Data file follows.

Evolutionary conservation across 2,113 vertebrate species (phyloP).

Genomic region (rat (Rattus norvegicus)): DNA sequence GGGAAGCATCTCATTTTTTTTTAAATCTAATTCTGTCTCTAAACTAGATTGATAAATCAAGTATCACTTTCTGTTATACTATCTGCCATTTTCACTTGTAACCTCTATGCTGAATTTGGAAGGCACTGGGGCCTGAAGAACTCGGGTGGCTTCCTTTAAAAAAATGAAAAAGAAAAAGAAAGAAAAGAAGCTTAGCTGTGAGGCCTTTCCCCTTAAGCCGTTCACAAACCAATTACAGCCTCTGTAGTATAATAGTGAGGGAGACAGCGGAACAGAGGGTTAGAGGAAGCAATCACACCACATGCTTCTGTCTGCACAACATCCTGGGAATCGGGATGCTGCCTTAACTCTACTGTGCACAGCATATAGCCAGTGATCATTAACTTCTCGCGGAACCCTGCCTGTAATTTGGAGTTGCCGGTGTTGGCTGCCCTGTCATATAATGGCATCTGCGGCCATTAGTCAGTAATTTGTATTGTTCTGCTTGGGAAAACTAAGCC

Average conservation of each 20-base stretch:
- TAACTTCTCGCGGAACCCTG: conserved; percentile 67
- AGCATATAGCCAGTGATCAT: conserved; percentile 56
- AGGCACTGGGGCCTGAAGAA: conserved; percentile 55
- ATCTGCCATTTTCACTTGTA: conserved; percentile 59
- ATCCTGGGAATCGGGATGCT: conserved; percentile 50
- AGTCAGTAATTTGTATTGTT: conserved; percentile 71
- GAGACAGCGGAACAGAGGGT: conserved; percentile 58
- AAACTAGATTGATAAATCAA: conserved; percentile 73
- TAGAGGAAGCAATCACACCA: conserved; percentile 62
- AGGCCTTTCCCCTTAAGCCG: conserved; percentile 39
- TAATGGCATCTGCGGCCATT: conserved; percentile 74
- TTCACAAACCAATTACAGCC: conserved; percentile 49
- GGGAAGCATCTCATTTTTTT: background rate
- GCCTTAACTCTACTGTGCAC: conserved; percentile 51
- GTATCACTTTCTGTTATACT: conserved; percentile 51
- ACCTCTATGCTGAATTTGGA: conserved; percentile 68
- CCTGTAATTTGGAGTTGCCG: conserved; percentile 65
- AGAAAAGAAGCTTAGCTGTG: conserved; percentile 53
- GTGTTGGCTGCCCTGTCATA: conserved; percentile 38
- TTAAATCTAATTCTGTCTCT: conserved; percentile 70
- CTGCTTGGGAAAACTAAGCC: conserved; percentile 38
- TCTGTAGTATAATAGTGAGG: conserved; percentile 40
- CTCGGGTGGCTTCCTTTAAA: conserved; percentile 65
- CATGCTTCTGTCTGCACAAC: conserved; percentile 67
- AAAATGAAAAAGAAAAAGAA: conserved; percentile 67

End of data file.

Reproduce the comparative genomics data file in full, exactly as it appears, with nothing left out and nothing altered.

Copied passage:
Evolutionary conservation across 2,113 vertebrate species (phyloP).

Genomic region (rat (Rattus norvegicus)): DNA sequence GGGAAGCATCTCATTTTTTTTTAAATCTAATTCTGTCTCTAAACTAGATTGATAAATCAAGTATCACTTTCTGTTATACTATCTGCCATTTTCACTTGTAACCTCTATGCTGAATTTGGAAGGCACTGGGGCCTGAAGAACTCGGGTGGCTTCCTTTAAAAAAATGAAAAAGAAAAAGAAAGAAAAGAAGCTTAGCTGTGAGGCCTTTCCCCTTAAGCCGTTCACAAACCAATTACAGCCTCTGTAGTATAATAGTGAGGGAGACAGCGGAACAGAGGGTTAGAGGAAGCAATCACACCACATGCTTCTGTCTGCACAACATCCTGGGAATCGGGATGCTGCCTTAACTCTACTGTGCACAGCATATAGCCAGTGATCATTAACTTCTCGCGGAACCCTGCCTGTAATTTGGAGTTGCCGGTGTTGGCTGCCCTGTCATATAATGGCATCTGCGGCCATTAGTCAGTAATTTGTATTGTTCTGCTTGGGAAAACTAAGCC

Average conservation of each 20-base stretch:
- TAACTTCTCGCGGAACCCTG: conserved; percentile 67
- AGCATATAGCCAGTGATCAT: conserved; percentile 56
- AGGCACTGGGGCCTGAAGAA: conserved; percentile 55
- ATCTGCCATTTTCACTTGTA: conserved; percentile 59
- ATCCTGGGAATCGGGATGCT: conserved; percentile 50
- AGTCAGTAATTTGTATTGTT: conserved; percentile 71
- GAGACAGCGGAACAGAGGGT: conserved; percentile 58
- AAACTAGATTGATAAATCAA: conserved; percentile 73
- TAGAGGAAGCAATCACACCA: conserved; percentile 62
- AGGCCTTTCCCCTTAAGCCG: conserved; percentile 39
- TAATGGCATCTGCGGCCATT: conserved; percentile 74
- TTCACAAACCAATTACAGCC: conserved; percentile 49
- GGGAAGCATCTCATTTTTTT: background rate
- GCCTTAACTCTACTGTGCAC: conserved; percentile 51
- GTATCACTTTCTGTTATACT: conserved; percentile 51
- ACCTCTATGCTGAATTTGGA: conserved; percentile 68
- CCTGTAATTTGGAGTTGCCG: conserved; percentile 65
- AGAAAAGAAGCTTAGCTGTG: conserved; percentile 53
- GTGTTGGCTGCCCTGTCATA: conserved; percentile 38
- TTAAATCTAATTCTGTCTCT: conserved; percentile 70
- CTGCTTGGGAAAACTAAGCC: conserved; percentile 38
- TCTGTAGTATAATAGTGAGG: conserved; percentile 40
- CTCGGGTGGCTTCCTTTAAA: conserved; percentile 65
- CATGCTTCTGTCTGCACAAC: conserved; percentile 67
- AAAATGAAAAAGAAAAAGAA: conserved; percentile 67